Hope you survived the little tirade in the last post. All is forgiven.
EE and I thought, based on the last couple of adventures to The Office, that we needed to make a quick looksee if the Black-shouldered Kites had settled.
Many will remember Kitty and Kalev (The Brave), and their nesting attempts over the last couple of seasons.
They are fairly tolerant, and as she makes some of the best, most secretive nests, the chances of interrupting her on nest are pretty slim. And he has no problems about bringing mice in for her virtually above our sit spot.
So it was with a bit of an expectant parent looksee, that we turned up on a mostly cloudy day and looked around the carpark. And there they were, clever pair, way down the range, and out of camera reach.
“Perhaps he’ll come over to hunt along the river edge,” says she. So we meandered on along the river bank.
Not much of a subject really in a bird blog. Is it?
For quite awhile I’ve had a disclaimer on this blog of our birding practice(s).
I’ve been challenged, (accused is too strong a word-but you have to sit in my seat to appreciate the difference), that we (EE and I) take ‘liberties’ with the birds we photograph.
Here is the summary of what I’ve said previously.
Addendum: Just to be very clear. These birds are not baited, called in, or in anyway interfered with. We don’t use: hides, camo gear nor setup stations. We mostly sit, and work for acceptance. We are simply recording the activities of a very relaxed and completely confident bird. We strive for connection and if a bird exhibits any ‘stress’, we leave it in peace. No photo is worth stressing the bird.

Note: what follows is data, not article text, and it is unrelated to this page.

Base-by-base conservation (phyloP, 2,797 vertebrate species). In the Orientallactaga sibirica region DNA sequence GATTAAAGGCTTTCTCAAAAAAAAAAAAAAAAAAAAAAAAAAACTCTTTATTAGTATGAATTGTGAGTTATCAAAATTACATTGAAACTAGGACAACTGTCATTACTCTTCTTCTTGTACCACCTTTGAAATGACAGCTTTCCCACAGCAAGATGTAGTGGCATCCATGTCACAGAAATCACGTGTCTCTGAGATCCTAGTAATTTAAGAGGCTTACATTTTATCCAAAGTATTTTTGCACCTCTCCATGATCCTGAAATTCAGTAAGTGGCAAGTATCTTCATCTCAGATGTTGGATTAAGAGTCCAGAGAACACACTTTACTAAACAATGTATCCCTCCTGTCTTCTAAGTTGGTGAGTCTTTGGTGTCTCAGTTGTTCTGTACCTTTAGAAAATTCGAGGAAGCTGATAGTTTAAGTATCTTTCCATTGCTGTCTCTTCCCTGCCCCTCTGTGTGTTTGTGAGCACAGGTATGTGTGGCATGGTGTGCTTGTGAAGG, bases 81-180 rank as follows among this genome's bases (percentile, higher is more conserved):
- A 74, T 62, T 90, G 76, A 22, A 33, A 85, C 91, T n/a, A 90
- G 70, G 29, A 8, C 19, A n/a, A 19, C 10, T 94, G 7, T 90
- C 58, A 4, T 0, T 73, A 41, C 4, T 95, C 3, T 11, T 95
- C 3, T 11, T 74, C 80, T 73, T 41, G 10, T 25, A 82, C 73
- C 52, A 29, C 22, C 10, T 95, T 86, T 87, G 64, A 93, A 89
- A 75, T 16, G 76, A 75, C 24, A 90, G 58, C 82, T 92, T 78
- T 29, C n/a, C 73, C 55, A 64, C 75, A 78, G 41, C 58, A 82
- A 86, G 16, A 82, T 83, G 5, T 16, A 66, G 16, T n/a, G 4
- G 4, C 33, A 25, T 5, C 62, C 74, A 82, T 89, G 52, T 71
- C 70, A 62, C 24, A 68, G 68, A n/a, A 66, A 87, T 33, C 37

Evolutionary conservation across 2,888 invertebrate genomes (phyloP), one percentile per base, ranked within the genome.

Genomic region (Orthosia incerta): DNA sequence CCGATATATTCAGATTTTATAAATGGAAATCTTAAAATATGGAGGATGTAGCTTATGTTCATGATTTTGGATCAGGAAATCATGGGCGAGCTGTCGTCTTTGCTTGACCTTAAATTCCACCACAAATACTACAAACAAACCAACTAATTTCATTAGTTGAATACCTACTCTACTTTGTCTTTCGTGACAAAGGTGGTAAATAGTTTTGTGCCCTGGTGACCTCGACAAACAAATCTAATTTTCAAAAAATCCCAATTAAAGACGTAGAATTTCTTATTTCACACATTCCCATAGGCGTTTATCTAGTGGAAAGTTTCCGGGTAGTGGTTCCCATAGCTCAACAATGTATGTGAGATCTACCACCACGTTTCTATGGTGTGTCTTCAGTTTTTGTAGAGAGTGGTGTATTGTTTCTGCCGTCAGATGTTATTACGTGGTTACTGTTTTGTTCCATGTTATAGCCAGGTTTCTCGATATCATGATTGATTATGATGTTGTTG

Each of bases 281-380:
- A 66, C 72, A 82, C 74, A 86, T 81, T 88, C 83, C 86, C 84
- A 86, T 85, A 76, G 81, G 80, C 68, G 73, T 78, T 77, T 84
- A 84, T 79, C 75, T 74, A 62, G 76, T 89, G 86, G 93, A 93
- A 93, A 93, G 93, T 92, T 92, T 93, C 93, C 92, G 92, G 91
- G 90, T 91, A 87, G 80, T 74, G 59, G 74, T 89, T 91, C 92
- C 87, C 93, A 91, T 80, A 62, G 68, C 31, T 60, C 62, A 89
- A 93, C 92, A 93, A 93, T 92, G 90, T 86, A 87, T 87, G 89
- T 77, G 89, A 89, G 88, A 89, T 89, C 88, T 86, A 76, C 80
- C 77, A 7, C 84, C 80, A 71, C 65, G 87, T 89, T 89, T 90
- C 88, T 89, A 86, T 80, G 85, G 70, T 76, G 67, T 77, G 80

Now you know!
Long term readers will be familiar with my quotes from Jon Young’s “What the Robin Knows!”. Short version Jon Young strives for and encourages “Connectedness”. “One day I will see a bird and a thin thread will form between me and the bird. If I just see it and don’t recognise it, no thread is formed. If I go again and again, the thread is strengthened each time. It will eventually grow in to a string, then a cord, then a rope. This is what it means to be a Bushman, we make ropes of connection to all aspects of the creation” Introduction, page xxv.
We strive to keep that connectedness, in some very special instances the birds respond in a most enchanting way. For those, we are able to raise great stories.
Brad Hill, is a Canadian photographer, and I follow his work regularly.
Oh, and here is a bird that had developed connectedness with me.
Her name was Primrose. A lovely female Red-capped Robin at Woodlands. Most days as we walked past, she would deliberately come out for a visit.
The header photo is from the Kestrel Series and there are several blog posts back a year or two about that extended moment. Her name was Elizabeth— Jane Austin fans will understand.